How to decide if you should refinance
Rather than betting on the direction of rates, Fratantoni says, you should refinance if that makes sense to you. In other words, if you plan to stay in your home for more than a few years and the savings are enough to offset your closing costs during that time, then you should redo. Conarchy says it’s easy to get so caught up in the hype surrounding low rates that you’re wrong.
“I see so many people looking to refi because it’s in the news and friends and family are talking about it,” he says. “But what they will save versus what they will pay will take them many years to break even. Too long in many cases. The facts are that the average length of time a consumer holds a mortgage is only four to seven years. So if it takes you five years to break even on a refi, there’s a good chance you’re out of that mortgage at that point anyway.
Keep in mind that refinancing is not free. You will be paying around 2% of the loan amount in fees, so you need to save enough through lower monthly payments to make up for that upfront cost.
To use a simple example, suppose you have a loan of $ 200,000 with a term of 30 years and an interest rate of 5%, which equates to a monthly principal and interest payment of $ 1,074. Refinancing the same amount at a rate of 3.5% would result in a monthly payment of $ 898. Over two years, you’ll save $ 4,224, which should cover your closing costs. In this case, refinancing now makes sense if you own the home for at least two more years.
But what if you already have a low enough interest rate? Then the decision becomes more difficult. Suppose you took out the same mortgage of $ 200,000, but at 4%. In this case, your monthly payment is $ 955. Refinancing at 3.5% would make no sense – the $ 1,368 savings over two years would not cover the costs of appraisal, title insurance and lender fees. For this to be profitable, rates would have to drop to 3%. (Bankrate Mortgage Calculator can help you outsmart the scenarios.)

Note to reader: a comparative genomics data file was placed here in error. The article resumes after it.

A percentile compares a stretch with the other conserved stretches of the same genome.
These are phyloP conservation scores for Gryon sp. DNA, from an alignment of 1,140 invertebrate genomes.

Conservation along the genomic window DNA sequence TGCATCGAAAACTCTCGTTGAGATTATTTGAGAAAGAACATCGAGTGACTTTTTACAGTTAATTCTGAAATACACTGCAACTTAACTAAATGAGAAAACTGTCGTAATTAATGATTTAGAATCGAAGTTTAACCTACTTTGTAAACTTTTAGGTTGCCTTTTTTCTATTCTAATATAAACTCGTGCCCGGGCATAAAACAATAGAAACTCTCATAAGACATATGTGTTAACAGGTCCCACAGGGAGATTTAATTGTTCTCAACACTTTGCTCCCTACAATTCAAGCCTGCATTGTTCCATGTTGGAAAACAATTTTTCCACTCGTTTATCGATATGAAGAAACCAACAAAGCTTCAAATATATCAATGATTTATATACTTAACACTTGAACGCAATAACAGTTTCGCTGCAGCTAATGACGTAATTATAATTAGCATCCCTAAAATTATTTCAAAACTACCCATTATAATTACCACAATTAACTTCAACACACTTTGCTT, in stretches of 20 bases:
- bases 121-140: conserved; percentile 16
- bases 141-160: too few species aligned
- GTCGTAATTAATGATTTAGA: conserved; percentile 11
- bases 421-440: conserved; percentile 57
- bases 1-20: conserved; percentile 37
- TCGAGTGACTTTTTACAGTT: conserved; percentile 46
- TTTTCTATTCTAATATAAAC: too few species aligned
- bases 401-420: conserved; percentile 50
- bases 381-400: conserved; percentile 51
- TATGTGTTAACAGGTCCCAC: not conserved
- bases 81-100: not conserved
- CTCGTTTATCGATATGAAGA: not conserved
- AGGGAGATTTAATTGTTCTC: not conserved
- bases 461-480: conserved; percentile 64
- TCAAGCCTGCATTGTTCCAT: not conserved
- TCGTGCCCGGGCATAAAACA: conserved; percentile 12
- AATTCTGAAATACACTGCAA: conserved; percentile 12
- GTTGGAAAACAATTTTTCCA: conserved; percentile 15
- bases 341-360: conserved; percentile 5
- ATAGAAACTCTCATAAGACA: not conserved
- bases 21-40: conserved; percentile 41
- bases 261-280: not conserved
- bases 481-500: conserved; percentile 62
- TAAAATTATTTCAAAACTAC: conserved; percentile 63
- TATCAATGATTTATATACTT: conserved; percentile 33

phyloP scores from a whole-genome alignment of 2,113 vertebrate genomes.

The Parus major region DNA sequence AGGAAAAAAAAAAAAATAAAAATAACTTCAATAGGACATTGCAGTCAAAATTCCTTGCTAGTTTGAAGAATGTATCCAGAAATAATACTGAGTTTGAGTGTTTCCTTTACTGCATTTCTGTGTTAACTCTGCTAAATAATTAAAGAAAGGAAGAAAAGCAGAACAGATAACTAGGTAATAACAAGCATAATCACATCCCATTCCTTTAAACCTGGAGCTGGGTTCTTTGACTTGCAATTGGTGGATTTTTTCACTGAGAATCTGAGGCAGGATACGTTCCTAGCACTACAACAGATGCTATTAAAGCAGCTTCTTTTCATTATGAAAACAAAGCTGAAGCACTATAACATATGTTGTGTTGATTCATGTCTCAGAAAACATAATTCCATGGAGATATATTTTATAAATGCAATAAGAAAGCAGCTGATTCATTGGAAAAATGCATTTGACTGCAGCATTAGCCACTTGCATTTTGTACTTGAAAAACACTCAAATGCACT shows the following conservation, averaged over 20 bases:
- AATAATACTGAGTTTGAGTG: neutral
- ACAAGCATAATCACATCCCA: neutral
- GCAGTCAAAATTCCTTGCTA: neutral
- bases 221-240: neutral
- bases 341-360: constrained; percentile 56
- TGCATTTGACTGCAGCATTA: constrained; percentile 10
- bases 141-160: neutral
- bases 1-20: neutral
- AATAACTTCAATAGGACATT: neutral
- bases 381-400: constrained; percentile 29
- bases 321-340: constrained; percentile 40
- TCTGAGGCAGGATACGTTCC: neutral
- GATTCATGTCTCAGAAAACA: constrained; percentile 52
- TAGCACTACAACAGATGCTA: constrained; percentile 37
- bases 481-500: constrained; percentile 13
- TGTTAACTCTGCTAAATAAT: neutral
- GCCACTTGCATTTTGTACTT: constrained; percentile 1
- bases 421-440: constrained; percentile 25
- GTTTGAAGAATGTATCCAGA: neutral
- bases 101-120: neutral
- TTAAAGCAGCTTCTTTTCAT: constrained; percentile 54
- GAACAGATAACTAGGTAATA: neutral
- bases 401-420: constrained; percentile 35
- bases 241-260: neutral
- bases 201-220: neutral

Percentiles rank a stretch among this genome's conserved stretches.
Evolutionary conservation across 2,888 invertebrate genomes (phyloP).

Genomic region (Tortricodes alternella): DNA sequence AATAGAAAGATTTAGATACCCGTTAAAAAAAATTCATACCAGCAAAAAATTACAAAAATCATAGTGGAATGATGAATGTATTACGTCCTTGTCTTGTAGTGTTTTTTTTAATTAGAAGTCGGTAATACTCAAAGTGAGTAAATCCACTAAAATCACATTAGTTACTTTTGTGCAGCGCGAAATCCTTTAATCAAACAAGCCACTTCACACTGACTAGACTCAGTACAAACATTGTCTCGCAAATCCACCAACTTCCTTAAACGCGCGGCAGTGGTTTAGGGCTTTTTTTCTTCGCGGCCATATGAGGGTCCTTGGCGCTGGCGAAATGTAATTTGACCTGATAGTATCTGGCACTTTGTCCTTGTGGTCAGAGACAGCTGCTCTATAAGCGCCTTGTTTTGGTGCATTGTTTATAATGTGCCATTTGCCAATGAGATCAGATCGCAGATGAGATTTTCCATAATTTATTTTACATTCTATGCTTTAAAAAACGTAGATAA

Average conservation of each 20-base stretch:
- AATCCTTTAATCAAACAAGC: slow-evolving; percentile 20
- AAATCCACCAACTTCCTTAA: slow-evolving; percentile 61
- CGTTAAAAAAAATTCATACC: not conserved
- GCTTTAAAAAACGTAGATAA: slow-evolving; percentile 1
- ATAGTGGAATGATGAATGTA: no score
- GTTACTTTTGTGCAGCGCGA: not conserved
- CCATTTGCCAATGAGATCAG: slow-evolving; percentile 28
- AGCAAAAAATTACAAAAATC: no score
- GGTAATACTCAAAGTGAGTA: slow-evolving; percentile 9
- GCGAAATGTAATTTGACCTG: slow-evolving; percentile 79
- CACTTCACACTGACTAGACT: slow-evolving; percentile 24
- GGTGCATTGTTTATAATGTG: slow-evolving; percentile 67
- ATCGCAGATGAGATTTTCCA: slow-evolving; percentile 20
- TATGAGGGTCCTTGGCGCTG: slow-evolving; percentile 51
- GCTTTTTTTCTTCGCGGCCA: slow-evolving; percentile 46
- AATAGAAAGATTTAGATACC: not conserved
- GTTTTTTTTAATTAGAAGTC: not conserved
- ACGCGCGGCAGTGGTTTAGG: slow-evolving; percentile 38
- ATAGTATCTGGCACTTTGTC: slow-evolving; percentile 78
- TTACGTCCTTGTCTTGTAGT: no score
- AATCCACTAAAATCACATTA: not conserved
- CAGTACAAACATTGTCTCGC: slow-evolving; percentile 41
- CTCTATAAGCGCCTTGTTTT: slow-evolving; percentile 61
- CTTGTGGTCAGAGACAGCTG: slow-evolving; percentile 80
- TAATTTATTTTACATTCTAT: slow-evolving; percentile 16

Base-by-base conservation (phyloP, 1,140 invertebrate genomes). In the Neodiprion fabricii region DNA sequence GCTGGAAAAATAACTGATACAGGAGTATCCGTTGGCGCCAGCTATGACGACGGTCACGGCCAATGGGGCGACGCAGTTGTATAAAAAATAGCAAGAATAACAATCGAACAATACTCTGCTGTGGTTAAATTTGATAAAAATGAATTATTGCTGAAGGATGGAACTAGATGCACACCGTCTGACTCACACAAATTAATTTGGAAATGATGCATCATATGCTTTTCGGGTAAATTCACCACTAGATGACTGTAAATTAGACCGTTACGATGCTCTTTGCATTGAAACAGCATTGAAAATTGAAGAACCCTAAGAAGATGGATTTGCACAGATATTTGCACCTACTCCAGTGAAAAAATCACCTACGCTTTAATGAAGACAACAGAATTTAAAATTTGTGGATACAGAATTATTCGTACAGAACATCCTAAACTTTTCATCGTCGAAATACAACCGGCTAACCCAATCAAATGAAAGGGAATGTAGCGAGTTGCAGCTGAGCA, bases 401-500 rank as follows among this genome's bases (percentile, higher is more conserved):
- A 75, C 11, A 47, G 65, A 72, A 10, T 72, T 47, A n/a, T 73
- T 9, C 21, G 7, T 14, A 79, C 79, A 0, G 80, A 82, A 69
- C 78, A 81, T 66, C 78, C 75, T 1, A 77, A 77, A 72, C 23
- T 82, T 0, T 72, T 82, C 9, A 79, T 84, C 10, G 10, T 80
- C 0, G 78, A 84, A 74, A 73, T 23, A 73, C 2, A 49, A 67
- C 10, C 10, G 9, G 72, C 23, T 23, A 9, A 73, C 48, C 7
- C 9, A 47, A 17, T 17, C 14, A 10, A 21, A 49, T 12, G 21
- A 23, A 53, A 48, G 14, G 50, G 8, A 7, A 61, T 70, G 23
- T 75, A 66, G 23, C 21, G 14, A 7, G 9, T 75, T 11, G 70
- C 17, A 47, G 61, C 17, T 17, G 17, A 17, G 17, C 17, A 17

There is a general consensus that mortgage rates are on the verge of going down once lenders process their current pile of loan applications. For now, lenders have raised their rates simply because they have more business than they can handle, says Jim Campagna, founder of SnapFi, a mortgage lender in San Jose, Calif.: “They don’t. can’t handle the capacity, so they’ve increased their tariffs.
What you can do to ensure a smooth refinance
Whenever you decide to refinance, here are a few ways to make the refi process as smooth as possible:
- Put your papers in order. Don’t let something simple like a missing document delay your refinance. Collect PDF files of financial documents including pay stubs, bank statements, tax returns, and retirement accounts.
- Ask about lock rate. Normally, lenders extend the rate freeze from 30 to 60 days, which means you won’t have to pay more if rates go up before your loan closes. These are not normal times, however, and many refinances don’t close within 30 to 60 days, so make sure your lender is prepared to extend your rate freeze if your deal is delayed.
- Keep your credit score tight. Now is not the time to miss a payment, take on new debt, or do anything to lower your credit score. Lenders are particularly strict on the credit history of borrowers.